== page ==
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Tesco and Lindt recall chicken meals and Easter eggs as labelling mix-up sparks allergy fears

Tesco’s Oriental Kitchen Chicken Chow Mein product was incorrectly packed with Tesco Chicken Curry

Tesco is urgently recalling a batch of chicken meals and Lindt is recalling two batches of Easter eggs, because the products contain allergens that are not mentioned on the label.

In a statement on Tuesday, the Food Standards Agency said that Tesco’s Oriental Kitchen Chicken Chow Mein product was incorrectly packed with Tesco Chicken Curry.

As a result, a batch of the meals contain egg, milk, mustard and sesame, which are not mentioned on the label, presenting a health risk for anyone with an allergy or intolerance.

“We are sorry for any inconvenience caused and customers can return the product to their local store for a refund,” a Tesco spokesperson said in a statement, attributing the mix-up to a “manufacturing error” and saying that 868 packets of the product were affected.

Separately, the FSA said that two batches of Lindt’s Excellence Dark Extra Fine Shell Egg and Lindor Strawberries & Cream Shell Egg were being recalled because they contain barley which is not mentioned on the label.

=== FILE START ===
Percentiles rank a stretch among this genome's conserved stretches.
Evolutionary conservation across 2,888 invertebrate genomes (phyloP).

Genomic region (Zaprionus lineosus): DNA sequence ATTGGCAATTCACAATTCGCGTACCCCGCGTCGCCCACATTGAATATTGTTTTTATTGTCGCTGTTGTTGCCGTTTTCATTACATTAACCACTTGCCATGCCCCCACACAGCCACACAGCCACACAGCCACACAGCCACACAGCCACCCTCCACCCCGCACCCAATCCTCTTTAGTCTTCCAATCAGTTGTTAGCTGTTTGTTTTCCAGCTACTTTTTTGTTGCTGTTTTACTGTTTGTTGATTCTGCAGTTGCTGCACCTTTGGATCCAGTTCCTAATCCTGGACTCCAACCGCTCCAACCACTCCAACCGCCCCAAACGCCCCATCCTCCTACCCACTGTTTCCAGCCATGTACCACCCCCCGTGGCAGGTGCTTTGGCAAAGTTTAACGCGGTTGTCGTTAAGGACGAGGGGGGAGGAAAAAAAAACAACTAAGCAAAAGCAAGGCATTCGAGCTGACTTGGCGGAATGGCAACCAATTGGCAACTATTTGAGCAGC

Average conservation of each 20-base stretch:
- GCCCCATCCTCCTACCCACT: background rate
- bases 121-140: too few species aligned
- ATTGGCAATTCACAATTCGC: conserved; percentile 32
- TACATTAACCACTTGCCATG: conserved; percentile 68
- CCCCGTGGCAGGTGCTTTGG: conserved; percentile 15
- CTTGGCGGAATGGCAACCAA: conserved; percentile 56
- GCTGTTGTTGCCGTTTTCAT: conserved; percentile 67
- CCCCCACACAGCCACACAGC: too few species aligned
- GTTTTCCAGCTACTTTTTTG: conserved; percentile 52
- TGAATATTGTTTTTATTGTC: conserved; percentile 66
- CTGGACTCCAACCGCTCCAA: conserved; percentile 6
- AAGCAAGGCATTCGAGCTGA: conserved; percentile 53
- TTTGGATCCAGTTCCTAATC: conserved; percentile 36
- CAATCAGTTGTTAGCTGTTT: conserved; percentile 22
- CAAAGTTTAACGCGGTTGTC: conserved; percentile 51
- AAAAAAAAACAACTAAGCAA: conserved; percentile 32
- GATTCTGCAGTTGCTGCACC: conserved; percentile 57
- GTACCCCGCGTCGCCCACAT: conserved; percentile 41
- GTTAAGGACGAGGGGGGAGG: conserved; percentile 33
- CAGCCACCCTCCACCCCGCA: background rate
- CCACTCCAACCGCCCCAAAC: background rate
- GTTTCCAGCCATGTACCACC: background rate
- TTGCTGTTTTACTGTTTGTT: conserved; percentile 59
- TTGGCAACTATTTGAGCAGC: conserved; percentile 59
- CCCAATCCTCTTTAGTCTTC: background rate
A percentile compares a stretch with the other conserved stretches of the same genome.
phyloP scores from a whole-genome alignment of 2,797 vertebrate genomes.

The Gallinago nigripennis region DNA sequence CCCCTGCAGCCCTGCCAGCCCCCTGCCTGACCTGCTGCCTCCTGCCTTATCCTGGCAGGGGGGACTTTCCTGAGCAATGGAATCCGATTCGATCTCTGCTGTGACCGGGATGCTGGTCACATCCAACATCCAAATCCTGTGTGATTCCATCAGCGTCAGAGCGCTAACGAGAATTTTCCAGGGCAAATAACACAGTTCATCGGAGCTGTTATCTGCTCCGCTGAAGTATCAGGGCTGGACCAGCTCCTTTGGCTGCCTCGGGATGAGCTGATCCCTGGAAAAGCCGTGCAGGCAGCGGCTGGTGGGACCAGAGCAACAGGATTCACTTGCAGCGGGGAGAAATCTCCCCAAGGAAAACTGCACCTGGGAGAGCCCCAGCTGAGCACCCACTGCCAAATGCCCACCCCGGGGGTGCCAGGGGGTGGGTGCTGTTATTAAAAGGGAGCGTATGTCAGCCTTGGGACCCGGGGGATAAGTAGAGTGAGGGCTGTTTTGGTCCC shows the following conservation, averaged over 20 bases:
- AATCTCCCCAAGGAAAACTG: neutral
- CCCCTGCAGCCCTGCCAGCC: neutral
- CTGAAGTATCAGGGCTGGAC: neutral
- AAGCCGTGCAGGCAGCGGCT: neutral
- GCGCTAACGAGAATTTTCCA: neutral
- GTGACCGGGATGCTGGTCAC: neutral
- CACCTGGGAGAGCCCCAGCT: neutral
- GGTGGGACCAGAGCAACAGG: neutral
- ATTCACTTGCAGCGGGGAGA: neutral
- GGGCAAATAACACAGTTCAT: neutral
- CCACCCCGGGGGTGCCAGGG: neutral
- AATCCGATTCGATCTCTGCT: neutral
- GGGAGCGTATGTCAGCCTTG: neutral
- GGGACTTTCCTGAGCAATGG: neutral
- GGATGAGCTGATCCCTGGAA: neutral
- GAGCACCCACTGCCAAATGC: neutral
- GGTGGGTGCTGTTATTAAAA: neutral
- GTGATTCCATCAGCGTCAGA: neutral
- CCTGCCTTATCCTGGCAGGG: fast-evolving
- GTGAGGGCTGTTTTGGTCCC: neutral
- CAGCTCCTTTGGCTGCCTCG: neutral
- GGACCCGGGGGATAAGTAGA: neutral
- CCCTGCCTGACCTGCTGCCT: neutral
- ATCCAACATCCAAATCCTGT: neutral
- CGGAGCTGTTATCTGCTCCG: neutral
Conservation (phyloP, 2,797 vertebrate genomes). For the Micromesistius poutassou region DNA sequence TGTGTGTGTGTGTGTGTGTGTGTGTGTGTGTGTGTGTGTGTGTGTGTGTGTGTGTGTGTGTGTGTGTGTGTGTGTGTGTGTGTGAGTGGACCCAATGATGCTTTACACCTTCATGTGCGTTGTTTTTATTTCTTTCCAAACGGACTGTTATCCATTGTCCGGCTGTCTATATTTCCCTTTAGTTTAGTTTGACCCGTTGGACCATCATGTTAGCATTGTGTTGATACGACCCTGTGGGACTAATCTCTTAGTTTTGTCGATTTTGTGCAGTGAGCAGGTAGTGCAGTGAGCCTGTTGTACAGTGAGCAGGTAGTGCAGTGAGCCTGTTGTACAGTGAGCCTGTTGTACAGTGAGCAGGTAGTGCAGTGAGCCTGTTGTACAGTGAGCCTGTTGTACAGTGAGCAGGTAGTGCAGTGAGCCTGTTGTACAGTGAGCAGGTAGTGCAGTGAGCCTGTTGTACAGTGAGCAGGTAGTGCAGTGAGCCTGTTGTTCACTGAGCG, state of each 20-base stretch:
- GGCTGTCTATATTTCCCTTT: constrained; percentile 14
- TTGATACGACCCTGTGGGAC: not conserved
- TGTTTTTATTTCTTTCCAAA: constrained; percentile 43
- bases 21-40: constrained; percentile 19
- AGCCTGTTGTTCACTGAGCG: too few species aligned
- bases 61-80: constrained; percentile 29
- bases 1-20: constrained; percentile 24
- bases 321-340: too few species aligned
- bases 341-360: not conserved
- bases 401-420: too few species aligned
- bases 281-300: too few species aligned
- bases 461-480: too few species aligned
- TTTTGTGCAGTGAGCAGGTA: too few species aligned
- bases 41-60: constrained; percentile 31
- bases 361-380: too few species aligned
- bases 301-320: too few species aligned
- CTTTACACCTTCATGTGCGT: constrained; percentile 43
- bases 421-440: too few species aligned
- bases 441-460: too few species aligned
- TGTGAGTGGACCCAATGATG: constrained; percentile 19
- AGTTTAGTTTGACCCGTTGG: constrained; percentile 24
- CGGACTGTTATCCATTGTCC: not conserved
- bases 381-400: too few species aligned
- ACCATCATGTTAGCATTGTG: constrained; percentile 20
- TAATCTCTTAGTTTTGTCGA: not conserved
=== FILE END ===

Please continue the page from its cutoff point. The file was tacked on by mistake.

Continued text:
The FSA said that the products are a possible health risk for anyone with an allergy to barley but do not pose a risk to consumers with coeliac disease.

A spokesperson for Lindt & Sprungli, the Swiss-based company that makes the eggs, said that its products were wrongly labelled as a result on "an error during the co-packaging process" and that the relevant eggs had been withdrawn from retailers, authorities had been informed and allergy support organisations had been contacted.

"We are of course terribly sorry for any inconvenience this has caused," the spokesperson added. 

Earlier this month, Quorn recalled thousands of its vegetarian mince from supermarket shelves over fears it may contain pieces of metal.

Quorn said that 12,000 packs of its "Frozen Meat Free Mince", particularly popular with vegetarians, were affected.

In January, a criminal inquiry was launched into suspected tampering after a battery was found inside a chocolate Easter bunny, sparking Co-op to initiate a UK-wide recall of the 3,000 £1 bunnies sold.

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